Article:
In a previous post, we looked at the life of distinguished Canadian playwright George Ryga, who spent part of the 1980s living and writing at his “cottage” on Lake Chapala. Many family and friends visited Ryga’s winter getaway in San Antonio Tlayacapan. This post introduces some of those visitors to Ryga’s Mexican home who are well-known writers and personalities in their own right.
First up is George Ryga’s daughter Tanya (a drama teacher) who visited Lake Chapala, with her husband Larry Reece. Reece, a musician and artist, was drama professor at Red Deer College, where his colleagues included Brian Paisley.
Paisley was born in Belfast, Northern Ireland, but grew up in Vancouver, British Columbia, and is well known in Western Canada for his numerous contributions to the development of Canadian theatre, most notably as the founder in 1982 of the Edmonton International Fringe Festival (EIFF), the first Fringe festival in North America. While visiting the Lake Chapala area, Paisley spent some time with Phyllis and Georg Rauch, and was so impressed by an early version of Georg Rauch’s war-time memoirs that he arranged to have them turned into a play, which received its world premiere at the EIFF. The memoirs were reissued in February 2015 by mainstream publisher Farrar Straus Giroux, as Unlikely Warrior: A Jewish Soldier in Hitler’s Army.
Ken Smedley was a long-time friend of George Ryga. Ken and his wife Dorian Smedley-Kohl (photo) stayed at “the cottage” in 1978 and then lived at Lake Chapala, mainly in Ajijic, for the following eleven years, until 1989.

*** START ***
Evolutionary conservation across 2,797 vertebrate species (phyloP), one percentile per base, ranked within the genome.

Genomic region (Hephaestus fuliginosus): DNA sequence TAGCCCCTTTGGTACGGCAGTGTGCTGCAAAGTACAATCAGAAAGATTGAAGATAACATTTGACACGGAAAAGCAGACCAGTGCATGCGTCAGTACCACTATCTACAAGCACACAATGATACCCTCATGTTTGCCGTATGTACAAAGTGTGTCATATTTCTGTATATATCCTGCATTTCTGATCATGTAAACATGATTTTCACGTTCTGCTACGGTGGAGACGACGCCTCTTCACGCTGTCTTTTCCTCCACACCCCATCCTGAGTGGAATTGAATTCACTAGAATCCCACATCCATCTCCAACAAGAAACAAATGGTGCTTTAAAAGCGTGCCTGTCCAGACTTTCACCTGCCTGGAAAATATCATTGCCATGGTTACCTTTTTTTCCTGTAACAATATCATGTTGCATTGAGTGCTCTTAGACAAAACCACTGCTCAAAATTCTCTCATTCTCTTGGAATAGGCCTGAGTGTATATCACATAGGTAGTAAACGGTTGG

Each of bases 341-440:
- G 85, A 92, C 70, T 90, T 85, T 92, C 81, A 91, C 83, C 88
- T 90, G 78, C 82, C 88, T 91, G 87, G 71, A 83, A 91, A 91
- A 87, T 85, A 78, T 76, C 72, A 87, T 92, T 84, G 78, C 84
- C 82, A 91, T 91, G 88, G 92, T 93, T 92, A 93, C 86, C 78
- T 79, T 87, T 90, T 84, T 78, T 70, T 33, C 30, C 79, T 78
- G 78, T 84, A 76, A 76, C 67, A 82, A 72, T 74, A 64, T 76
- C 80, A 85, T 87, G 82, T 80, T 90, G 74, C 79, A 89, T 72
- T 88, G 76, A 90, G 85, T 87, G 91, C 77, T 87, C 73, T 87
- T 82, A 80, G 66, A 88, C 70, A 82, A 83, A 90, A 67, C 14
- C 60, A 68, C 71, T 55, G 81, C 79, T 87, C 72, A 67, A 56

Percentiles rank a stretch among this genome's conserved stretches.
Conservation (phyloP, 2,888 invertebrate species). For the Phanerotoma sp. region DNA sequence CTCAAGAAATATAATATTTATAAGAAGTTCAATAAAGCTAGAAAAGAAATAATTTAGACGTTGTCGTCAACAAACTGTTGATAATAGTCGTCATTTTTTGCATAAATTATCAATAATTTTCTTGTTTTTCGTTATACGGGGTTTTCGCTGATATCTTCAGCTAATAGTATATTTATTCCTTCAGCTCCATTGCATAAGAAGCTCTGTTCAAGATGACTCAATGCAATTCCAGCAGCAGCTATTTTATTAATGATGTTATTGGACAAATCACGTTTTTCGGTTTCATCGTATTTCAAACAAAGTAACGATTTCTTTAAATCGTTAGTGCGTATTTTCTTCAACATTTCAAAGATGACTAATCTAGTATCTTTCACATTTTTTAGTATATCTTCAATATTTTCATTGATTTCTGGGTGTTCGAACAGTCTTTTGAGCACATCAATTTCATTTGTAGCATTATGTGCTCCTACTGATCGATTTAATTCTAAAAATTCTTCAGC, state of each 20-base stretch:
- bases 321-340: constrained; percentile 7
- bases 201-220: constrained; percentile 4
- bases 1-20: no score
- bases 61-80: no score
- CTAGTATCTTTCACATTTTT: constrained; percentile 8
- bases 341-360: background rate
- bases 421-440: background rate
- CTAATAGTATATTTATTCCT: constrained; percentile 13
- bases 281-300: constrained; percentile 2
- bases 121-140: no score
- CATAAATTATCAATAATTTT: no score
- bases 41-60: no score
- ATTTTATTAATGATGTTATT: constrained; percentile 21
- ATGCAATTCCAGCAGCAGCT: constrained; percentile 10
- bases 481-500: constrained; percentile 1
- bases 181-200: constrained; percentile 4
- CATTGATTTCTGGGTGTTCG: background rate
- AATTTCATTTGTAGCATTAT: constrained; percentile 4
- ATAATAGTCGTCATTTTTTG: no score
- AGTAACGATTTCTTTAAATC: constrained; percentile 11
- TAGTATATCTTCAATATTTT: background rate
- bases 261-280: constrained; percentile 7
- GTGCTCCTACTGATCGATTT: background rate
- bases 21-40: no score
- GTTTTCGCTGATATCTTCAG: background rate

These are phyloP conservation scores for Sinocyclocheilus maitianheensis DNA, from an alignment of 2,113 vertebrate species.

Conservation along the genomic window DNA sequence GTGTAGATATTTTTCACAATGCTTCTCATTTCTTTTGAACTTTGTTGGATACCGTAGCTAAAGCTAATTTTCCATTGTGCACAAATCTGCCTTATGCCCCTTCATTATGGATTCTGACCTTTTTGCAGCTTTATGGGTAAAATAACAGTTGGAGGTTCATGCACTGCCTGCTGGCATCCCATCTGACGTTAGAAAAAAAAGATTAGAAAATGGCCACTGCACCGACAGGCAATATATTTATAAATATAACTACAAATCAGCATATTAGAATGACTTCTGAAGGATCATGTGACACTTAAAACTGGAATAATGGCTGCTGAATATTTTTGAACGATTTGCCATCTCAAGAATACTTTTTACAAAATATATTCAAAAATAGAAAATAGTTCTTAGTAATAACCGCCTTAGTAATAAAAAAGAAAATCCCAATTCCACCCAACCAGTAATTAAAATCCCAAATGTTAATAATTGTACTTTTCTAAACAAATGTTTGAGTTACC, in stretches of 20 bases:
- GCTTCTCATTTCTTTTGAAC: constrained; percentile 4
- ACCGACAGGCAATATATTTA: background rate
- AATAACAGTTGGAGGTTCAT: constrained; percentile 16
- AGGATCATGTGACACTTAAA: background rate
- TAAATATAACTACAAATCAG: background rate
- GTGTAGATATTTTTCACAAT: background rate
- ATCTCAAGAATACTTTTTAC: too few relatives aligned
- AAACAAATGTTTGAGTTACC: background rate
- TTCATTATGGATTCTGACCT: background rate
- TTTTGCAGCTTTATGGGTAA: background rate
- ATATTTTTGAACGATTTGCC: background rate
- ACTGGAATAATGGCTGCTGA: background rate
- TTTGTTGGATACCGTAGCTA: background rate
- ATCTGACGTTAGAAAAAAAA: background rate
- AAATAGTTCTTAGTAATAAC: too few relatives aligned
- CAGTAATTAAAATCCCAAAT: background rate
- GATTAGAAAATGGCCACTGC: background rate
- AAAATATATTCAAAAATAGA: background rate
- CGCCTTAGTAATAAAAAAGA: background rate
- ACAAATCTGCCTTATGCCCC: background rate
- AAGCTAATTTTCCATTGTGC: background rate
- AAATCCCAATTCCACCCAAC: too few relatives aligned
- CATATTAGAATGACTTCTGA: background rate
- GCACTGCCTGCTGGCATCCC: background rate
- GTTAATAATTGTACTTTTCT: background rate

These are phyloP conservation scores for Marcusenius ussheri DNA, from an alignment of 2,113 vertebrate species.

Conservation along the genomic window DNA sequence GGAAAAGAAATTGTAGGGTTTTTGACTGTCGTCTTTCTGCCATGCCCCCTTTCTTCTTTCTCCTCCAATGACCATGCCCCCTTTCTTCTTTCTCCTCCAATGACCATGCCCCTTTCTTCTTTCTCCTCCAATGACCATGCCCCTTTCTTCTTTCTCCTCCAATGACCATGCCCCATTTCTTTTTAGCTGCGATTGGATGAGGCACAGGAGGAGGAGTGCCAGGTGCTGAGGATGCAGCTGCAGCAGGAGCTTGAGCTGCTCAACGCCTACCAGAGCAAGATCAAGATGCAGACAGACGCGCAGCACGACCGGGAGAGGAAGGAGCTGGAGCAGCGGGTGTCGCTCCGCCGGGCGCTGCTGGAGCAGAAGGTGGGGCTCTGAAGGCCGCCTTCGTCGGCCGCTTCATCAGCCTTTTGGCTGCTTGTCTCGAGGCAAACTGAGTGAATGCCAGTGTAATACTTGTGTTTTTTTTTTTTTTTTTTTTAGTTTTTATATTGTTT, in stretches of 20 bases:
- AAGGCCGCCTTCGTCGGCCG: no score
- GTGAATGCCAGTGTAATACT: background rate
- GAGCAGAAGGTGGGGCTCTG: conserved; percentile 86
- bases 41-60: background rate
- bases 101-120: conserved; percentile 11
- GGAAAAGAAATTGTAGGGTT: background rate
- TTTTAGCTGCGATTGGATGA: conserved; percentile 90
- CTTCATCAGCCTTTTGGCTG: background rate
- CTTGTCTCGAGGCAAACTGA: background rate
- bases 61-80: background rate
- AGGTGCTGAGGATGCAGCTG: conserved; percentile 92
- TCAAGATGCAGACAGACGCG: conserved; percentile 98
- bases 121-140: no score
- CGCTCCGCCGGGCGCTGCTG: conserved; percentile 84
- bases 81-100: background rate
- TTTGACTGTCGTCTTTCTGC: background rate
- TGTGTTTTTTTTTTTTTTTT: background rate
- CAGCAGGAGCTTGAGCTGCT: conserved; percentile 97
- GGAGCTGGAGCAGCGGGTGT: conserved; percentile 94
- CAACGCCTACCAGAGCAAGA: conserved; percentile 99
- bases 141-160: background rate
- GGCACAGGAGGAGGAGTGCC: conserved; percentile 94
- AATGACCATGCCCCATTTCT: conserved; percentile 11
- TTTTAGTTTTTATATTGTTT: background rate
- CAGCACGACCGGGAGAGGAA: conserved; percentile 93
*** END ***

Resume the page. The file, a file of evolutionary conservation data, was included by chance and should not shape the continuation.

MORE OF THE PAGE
Ken Smedley is an actor, director and dramatist who grew up in Kamloops, British Columbia. Smedley has presented one-man shows such as “Three of a Certain Kind” at Fringe festivals in Edmonton and Vancouver (both in 1986) and was a founding member of the Western Canada Theatre Company, now a professional theatre. He has directed plays at the Phoenix Theatre in the U.K. and several radio plays for CBC.
During their time in Mexico, Smedley directed several productions at Lake Chapala, including plays by Joanna Glass, Jack Heifner, David Marnet and Harold Pinter. Perhaps the single most noteworthy production was Smedley’s dinner-theater offering, in 1979 at the (Old) Posada Ajijic, of Portrait of a Lady, a Tribute to Margaret Laurence. This work, based on George Ryga’s seminal adaptation of Margaret Laurence’s classic novel The Stone Angel, featured Dorian Kohl’s acclaimed portrayal of heroine Hagar Shipley, a role Kohl has reprised numerous times since, in theaters across British Columbia.
Smedley was later appointed director of the George Ryga Centre, a cultural venue occupying Ryga’s former home in Summerland, British Columbia, Canada. Due to funding problems, the center was forced to close in 2013.
Dorian Smedley-Kohl (also known as Dorian Kohl, Dorianne Kohl) is a Canadian model, actress and artist. Dorian was a fashion model in Toronto, New York, Paris and London for more than a decade, before becoming a regular on the “Wayne & Shuster Hour” on television. She has also appeared in the CBC TV series “The Party Game”, “The Actioneer” and many other works. Her stage performances include roles at Toronto’s Royal Alex Theatre, in “The King and I” and in “Pal Joey”.
In 1988, Ken and Dorian Smedley were instrumental in mounting the first (and only) Ajijic Fringe Theatre – “El Fringe” – which included performances by Dorian in “Circle of the Indian Year”, and by Ken in “Ringside Date with the Angel”, alongside various other events.
The couple’s son Terence “Diego” Smedley-Kohl was born in Ajijic and spent the first ten years of his life in Mexico. Diego later became a member of “El Mariachi (Los Dorados)”, a Canadian mariachi band that had the honor of playing at the the prestigious International Mariachi Festival in Guadalajara a few years ago.
Comments, corrections or additional material related to any of the writers and artists featured in our series of mini-bios are welcomed. Please use the comments feature at the bottom of individual posts, or email us.